Uttara said: Let the Kurus take away the profuse riches of the Matsyas as they like; let men and women laugh at me, O Vrihannala. Let the kine go any where, let my city be desolate, let me fear my father, but I shall not enter into battle.
Vrihannala said: To fly is not the practice of the brave; death in battle is preferable to flight in fear.

— Vrihannala (incognito Arjuna) and Prince Uttara fearful of war, Go-harana Parva, Virata Parva, Mahabharata Book iv.38.26-29[25]

See also

References

  1. ^ a b c d van Buitenen, J.A.B. (1978) The Mahabharata: Book 4: The Book of the Virata; Book 5: The Book of the Effort. Chicago, IL: University of Chicago Press
  2. ^ a b c Ganguli, K.M. (1883-1896) "Virata Parva" in The Mahabharata of Krishna-Dwaipayana Vyasa (12 Volumes). Calcutta
  3. ^ a b c d e f Dutt, M.N. (1896) The Mahabharata (Volume 4): Virata Parva. Calcutta: Elysium Press
  4. ^ van Buitenen, J.A.B. (1973) The Mahabharata: Book 1: The Book of the Beginning. Chicago, IL: University of Chicago Press, p 476
  5. ^ Debroy, B. (2010) The Mahabharata, Volume 1. Gurgaon: Penguin Books India, pp xxiii - xxvi
  6. ^ Gopal, Madan (1990). K.S. Gautam (ed.). India through the ages. Publication Division, Ministry of Information and Broadcasting, Government of India. p. 75.
  7. ^ "Mahābhārata (Table of Contents)". The Titi Tudorancea Bulletin. Retrieved 2021-03-01.
  8. ^ sometimes spelled Ballava,
  9. ^ sometimes spelled Brihannala, Bŗhannaḑā
  10. ^ Also spelled Tantripala. Sahadeva claims his family name is Arishtanemi; in some literature he is referred to as Arishtanemi
  11. ^ J. A. B. van Buitenen (Translator), The Mahabharata, Volume 3, 1978, ISBN 978-0226846651, University of Chicago Press, pages 9-10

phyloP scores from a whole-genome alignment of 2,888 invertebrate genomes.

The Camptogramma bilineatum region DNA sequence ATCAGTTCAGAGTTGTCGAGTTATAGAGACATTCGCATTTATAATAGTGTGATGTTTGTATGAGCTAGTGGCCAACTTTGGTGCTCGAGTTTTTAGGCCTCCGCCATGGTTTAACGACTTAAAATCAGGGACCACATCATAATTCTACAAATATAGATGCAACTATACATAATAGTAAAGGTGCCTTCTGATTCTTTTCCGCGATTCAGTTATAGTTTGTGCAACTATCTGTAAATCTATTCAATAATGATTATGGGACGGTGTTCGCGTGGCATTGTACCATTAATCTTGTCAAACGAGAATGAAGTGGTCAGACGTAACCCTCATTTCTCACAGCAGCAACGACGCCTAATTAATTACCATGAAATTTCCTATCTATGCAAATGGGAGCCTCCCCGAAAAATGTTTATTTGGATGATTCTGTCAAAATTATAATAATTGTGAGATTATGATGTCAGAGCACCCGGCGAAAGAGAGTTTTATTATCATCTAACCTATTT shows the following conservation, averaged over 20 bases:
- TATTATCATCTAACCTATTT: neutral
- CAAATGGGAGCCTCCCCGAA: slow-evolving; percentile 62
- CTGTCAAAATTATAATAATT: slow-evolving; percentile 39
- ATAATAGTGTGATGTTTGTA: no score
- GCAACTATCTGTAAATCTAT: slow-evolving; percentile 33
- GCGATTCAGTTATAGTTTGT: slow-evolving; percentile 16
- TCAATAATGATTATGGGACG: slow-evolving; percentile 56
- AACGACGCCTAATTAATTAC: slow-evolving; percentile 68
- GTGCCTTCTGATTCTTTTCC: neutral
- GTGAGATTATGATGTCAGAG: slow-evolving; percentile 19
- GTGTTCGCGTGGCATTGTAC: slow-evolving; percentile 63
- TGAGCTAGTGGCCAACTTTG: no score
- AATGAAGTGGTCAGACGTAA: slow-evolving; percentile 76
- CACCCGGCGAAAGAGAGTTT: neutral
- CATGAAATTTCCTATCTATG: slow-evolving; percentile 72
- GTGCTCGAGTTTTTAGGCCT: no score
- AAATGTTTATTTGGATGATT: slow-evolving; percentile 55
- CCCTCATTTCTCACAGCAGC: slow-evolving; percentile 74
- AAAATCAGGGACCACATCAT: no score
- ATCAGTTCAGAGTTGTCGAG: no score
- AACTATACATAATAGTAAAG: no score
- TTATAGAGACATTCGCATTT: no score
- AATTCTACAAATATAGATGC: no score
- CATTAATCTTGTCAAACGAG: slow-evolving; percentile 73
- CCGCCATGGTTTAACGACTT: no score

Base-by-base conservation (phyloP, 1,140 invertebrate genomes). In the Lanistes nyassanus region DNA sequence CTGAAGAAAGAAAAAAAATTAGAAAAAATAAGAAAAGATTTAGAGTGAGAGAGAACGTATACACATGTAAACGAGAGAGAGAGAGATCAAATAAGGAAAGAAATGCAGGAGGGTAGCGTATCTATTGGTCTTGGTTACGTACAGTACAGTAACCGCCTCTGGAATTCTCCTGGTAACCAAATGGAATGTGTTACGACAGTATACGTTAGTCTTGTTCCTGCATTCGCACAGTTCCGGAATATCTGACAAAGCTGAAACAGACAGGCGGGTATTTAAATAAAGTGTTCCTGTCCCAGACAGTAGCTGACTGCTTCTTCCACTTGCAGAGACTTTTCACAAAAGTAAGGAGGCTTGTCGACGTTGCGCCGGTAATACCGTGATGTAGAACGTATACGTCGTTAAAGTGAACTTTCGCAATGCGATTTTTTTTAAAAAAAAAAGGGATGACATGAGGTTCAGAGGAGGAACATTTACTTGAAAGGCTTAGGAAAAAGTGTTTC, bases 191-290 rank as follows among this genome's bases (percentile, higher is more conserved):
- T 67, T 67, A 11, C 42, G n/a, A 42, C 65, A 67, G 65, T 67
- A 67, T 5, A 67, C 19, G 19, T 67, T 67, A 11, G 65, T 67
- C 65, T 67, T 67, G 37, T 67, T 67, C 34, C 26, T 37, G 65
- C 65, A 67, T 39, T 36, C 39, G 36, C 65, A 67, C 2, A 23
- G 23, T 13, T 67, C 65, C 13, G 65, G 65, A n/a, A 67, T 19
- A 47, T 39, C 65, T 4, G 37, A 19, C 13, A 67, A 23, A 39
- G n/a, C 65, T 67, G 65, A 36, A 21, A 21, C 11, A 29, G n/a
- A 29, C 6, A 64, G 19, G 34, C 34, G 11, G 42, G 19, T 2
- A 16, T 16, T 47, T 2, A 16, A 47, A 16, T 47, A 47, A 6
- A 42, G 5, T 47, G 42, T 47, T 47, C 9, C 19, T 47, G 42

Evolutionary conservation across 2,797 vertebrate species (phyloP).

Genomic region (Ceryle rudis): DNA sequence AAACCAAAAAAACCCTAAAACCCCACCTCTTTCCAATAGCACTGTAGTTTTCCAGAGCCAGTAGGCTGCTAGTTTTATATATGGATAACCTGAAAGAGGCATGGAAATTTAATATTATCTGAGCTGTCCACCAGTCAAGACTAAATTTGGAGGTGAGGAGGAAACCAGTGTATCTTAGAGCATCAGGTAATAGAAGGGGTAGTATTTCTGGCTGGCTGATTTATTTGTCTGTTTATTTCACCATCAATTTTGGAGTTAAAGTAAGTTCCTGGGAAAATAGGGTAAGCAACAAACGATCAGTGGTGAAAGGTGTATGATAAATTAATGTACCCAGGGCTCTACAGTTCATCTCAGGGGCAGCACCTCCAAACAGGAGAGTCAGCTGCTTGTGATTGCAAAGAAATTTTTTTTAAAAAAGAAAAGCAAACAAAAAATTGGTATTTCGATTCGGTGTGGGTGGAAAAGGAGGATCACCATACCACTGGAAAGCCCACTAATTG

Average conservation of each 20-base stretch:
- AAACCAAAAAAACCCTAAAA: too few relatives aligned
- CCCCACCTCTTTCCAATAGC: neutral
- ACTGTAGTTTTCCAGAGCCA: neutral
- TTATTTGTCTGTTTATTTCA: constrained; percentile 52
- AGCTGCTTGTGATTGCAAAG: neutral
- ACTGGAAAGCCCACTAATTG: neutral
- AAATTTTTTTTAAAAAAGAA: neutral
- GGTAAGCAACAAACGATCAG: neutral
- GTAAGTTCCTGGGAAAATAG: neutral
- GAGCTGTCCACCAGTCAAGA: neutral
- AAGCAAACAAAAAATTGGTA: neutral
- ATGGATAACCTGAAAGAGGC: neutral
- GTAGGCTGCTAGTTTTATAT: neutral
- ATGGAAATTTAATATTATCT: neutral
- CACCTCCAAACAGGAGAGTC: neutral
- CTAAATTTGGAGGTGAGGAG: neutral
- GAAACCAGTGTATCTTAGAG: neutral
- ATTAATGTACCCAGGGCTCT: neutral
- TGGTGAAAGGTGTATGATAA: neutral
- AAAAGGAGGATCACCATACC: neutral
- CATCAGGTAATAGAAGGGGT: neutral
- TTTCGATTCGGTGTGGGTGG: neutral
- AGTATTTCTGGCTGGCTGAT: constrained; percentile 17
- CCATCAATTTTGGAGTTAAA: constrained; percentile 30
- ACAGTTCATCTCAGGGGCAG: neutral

12. ^ sometimes spelled Shairandhri, Sairaṃdhrỉ
  13. ^ "The Mahabharata, Book 4: Virata Parva: Samayapalana Parva: Section XIII". www.sacred-texts.com. Retrieved 2021-03-01.
  14. ^ a b c d Virata Parva Mahabharata, Translated by Kisari Mohan Ganguli, Published by P.C. Roy (1884)
  15. ^ sometimes spelled Kicaka, See cited J. A. B. van Buitenen source at pages 11-12
  16. ^ David Boland (2006), The Mahabharata in Kathakali Dance Drama, Global Vision Publishing, ISBN 978-8182201811, pages 105-129
  17. ^ Monier Williams (1868), Indian Epic Poetry, University of Oxford, Williams & Norgate - London, page 105-107
  18. ^ Bibek Debroy, The Mahabharata : Volume 3, ISBN 978-0143100157, Penguin Books, page xxiii - xxiv of Introduction
  19. ^ Bibek Debroy (2011), The Mahabharata, Volume 4, Penguin, ISBN 978-0143100164, Virata Parva
  20. ^ Kathleen Garbutt, Book IV, The Clay Sanskrit Library, Mahabharata: 15-volume Set, ISBN 978-0-8147-3183-3, New York University Press, Bilingual Edition
  21. ^ Parto, F. S. (2001), Recent history of Javanese classical dance: A reassessment. Contemporary Theatre Review, 11(1), pages 9-17
  22. ^ Manmatha Nath Dutt (1896), Virata Parva, The Mahabharata, Elysium Press
  23. ^ Manmatha Nath Dutt (1896), Virata Parva, The Mahabharata, Elysium Press
  24. ^ Manmatha Nath Dutt (1896), Virata Parva, The Mahabharata, Elysium Press
  25. ^ Manmatha Nath Dutt (1896), Virata Parva, The Mahabharata, Elysium Press